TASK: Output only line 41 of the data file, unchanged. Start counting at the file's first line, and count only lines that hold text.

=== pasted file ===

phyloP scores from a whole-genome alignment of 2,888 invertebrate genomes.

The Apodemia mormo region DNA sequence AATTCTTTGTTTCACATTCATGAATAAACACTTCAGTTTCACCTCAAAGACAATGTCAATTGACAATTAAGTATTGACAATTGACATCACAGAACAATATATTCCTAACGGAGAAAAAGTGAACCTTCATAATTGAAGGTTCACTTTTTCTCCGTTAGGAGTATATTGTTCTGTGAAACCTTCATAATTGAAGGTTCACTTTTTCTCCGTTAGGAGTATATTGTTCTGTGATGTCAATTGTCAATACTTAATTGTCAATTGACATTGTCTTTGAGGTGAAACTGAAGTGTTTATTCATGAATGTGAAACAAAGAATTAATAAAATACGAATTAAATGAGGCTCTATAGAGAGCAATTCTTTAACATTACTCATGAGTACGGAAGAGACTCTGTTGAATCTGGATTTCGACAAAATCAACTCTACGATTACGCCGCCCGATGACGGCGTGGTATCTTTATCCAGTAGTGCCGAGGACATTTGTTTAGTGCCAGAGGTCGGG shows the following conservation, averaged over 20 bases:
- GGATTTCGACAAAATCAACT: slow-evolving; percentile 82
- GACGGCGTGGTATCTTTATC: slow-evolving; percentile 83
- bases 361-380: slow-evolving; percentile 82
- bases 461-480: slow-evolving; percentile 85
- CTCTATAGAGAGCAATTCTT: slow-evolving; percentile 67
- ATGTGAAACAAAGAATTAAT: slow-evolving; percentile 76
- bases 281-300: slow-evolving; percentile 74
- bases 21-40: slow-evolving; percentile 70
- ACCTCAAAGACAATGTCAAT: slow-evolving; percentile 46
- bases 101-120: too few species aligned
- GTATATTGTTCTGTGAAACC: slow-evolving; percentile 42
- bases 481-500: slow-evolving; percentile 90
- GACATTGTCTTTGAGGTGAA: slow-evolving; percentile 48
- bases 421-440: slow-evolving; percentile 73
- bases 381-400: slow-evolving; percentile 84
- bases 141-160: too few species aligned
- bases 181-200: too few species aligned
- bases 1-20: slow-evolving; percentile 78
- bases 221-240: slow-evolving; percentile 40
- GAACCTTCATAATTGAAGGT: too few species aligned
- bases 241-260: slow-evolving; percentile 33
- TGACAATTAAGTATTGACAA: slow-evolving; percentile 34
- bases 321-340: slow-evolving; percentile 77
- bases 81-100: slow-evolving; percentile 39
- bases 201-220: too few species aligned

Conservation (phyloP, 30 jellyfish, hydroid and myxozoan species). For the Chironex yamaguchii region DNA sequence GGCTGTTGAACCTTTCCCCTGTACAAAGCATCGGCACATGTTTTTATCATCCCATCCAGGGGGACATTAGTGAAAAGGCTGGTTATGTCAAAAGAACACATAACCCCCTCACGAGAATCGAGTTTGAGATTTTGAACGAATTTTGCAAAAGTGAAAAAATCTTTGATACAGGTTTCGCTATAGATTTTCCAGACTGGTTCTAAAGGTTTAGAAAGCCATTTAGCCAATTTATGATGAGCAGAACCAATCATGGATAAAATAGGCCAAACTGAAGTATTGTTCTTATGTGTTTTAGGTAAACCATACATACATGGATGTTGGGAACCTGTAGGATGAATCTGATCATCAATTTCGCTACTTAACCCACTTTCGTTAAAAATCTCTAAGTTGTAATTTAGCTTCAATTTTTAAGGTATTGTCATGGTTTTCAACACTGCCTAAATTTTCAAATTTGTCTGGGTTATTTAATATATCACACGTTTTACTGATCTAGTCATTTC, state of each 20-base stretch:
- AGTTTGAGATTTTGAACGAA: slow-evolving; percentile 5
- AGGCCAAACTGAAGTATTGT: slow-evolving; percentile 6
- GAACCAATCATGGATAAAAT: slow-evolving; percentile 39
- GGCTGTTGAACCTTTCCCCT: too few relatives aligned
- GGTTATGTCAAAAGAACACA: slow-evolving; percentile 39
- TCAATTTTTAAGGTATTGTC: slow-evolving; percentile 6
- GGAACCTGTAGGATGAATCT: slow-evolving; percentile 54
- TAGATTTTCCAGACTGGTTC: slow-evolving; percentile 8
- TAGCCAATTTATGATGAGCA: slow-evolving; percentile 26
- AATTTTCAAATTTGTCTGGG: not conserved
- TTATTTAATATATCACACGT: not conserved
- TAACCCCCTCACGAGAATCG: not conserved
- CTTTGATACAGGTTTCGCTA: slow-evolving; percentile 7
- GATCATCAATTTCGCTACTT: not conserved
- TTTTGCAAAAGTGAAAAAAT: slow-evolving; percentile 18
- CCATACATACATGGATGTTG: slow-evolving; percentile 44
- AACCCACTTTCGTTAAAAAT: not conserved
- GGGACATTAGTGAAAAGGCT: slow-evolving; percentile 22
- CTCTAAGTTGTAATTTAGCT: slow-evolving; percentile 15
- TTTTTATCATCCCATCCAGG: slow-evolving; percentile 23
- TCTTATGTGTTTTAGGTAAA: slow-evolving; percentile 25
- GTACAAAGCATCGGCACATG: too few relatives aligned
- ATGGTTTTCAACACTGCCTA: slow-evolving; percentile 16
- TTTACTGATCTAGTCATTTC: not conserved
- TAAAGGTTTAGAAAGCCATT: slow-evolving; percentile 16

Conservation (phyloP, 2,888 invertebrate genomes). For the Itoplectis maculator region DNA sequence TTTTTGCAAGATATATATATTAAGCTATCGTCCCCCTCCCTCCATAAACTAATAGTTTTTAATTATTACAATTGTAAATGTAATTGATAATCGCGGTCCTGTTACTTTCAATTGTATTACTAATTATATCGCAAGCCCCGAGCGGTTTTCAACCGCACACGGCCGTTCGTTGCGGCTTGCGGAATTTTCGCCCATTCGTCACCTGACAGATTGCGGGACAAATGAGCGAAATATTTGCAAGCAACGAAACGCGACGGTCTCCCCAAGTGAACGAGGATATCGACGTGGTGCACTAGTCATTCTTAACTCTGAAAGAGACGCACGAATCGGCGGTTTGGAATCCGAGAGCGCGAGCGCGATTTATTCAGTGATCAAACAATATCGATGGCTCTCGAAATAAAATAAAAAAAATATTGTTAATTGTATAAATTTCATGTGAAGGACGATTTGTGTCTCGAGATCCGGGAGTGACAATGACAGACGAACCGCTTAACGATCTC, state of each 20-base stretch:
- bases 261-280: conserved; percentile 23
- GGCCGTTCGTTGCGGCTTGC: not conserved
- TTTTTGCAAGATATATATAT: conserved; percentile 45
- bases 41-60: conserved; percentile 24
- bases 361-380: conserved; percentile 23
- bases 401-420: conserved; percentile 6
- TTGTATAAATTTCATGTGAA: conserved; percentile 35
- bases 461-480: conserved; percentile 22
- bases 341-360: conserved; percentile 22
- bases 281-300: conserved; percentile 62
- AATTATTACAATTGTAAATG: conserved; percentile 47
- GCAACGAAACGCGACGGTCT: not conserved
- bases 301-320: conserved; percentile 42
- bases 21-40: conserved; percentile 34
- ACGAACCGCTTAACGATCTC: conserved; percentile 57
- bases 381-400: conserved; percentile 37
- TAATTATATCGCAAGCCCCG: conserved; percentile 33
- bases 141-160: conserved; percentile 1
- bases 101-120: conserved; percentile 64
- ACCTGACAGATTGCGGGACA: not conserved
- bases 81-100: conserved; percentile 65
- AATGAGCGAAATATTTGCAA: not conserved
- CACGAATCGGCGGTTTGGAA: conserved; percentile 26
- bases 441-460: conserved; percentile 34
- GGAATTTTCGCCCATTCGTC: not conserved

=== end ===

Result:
- CTTTGATACAGGTTTCGCTA: slow-evolving; percentile 7